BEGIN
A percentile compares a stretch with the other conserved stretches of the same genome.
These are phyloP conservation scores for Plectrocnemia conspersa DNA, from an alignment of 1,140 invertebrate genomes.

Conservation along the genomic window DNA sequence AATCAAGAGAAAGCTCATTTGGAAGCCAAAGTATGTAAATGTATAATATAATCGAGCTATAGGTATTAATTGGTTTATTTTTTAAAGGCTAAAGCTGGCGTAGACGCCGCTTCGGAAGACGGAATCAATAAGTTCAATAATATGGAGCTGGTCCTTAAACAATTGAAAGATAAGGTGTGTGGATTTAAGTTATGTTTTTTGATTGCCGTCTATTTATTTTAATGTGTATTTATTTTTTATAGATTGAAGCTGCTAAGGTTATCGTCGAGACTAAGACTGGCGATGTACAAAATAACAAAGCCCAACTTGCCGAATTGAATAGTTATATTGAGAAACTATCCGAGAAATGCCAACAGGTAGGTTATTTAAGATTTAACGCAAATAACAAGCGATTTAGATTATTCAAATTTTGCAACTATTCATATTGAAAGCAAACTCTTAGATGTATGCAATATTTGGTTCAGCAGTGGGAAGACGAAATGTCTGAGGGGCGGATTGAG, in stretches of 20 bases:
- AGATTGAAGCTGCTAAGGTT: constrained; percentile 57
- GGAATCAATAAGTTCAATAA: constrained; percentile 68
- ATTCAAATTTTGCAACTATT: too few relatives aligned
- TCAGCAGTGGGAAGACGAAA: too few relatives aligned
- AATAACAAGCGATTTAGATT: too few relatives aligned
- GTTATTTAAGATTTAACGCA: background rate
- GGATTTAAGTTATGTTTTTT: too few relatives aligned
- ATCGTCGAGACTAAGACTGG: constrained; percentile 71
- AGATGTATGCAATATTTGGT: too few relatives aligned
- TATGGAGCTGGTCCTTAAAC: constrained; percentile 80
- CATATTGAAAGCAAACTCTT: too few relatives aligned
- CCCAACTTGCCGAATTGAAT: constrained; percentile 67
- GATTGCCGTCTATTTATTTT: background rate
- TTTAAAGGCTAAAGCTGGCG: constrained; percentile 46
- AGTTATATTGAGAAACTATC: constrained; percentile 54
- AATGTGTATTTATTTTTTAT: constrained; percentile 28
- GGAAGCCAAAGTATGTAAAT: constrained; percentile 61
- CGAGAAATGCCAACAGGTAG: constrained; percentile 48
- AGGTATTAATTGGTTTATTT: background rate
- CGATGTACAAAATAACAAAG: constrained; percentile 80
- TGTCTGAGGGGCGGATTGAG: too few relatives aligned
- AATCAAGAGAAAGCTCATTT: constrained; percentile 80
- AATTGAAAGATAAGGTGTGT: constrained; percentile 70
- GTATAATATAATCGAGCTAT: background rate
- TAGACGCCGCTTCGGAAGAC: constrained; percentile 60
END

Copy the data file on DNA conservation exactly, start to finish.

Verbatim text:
A percentile compares a stretch with the other conserved stretches of the same genome.
These are phyloP conservation scores for Plectrocnemia conspersa DNA, from an alignment of 1,140 invertebrate genomes.

Conservation along the genomic window DNA sequence AATCAAGAGAAAGCTCATTTGGAAGCCAAAGTATGTAAATGTATAATATAATCGAGCTATAGGTATTAATTGGTTTATTTTTTAAAGGCTAAAGCTGGCGTAGACGCCGCTTCGGAAGACGGAATCAATAAGTTCAATAATATGGAGCTGGTCCTTAAACAATTGAAAGATAAGGTGTGTGGATTTAAGTTATGTTTTTTGATTGCCGTCTATTTATTTTAATGTGTATTTATTTTTTATAGATTGAAGCTGCTAAGGTTATCGTCGAGACTAAGACTGGCGATGTACAAAATAACAAAGCCCAACTTGCCGAATTGAATAGTTATATTGAGAAACTATCCGAGAAATGCCAACAGGTAGGTTATTTAAGATTTAACGCAAATAACAAGCGATTTAGATTATTCAAATTTTGCAACTATTCATATTGAAAGCAAACTCTTAGATGTATGCAATATTTGGTTCAGCAGTGGGAAGACGAAATGTCTGAGGGGCGGATTGAG, in stretches of 20 bases:
- AGATTGAAGCTGCTAAGGTT: constrained; percentile 57
- GGAATCAATAAGTTCAATAA: constrained; percentile 68
- ATTCAAATTTTGCAACTATT: too few relatives aligned
- TCAGCAGTGGGAAGACGAAA: too few relatives aligned
- AATAACAAGCGATTTAGATT: too few relatives aligned
- GTTATTTAAGATTTAACGCA: background rate
- GGATTTAAGTTATGTTTTTT: too few relatives aligned
- ATCGTCGAGACTAAGACTGG: constrained; percentile 71
- AGATGTATGCAATATTTGGT: too few relatives aligned
- TATGGAGCTGGTCCTTAAAC: constrained; percentile 80
- CATATTGAAAGCAAACTCTT: too few relatives aligned
- CCCAACTTGCCGAATTGAAT: constrained; percentile 67
- GATTGCCGTCTATTTATTTT: background rate
- TTTAAAGGCTAAAGCTGGCG: constrained; percentile 46
- AGTTATATTGAGAAACTATC: constrained; percentile 54
- AATGTGTATTTATTTTTTAT: constrained; percentile 28
- GGAAGCCAAAGTATGTAAAT: constrained; percentile 61
- CGAGAAATGCCAACAGGTAG: constrained; percentile 48
- AGGTATTAATTGGTTTATTT: background rate
- CGATGTACAAAATAACAAAG: constrained; percentile 80
- TGTCTGAGGGGCGGATTGAG: too few relatives aligned
- AATCAAGAGAAAGCTCATTT: constrained; percentile 80
- AATTGAAAGATAAGGTGTGT: constrained; percentile 70
- GTATAATATAATCGAGCTAT: background rate
- TAGACGCCGCTTCGGAAGAC: constrained; percentile 60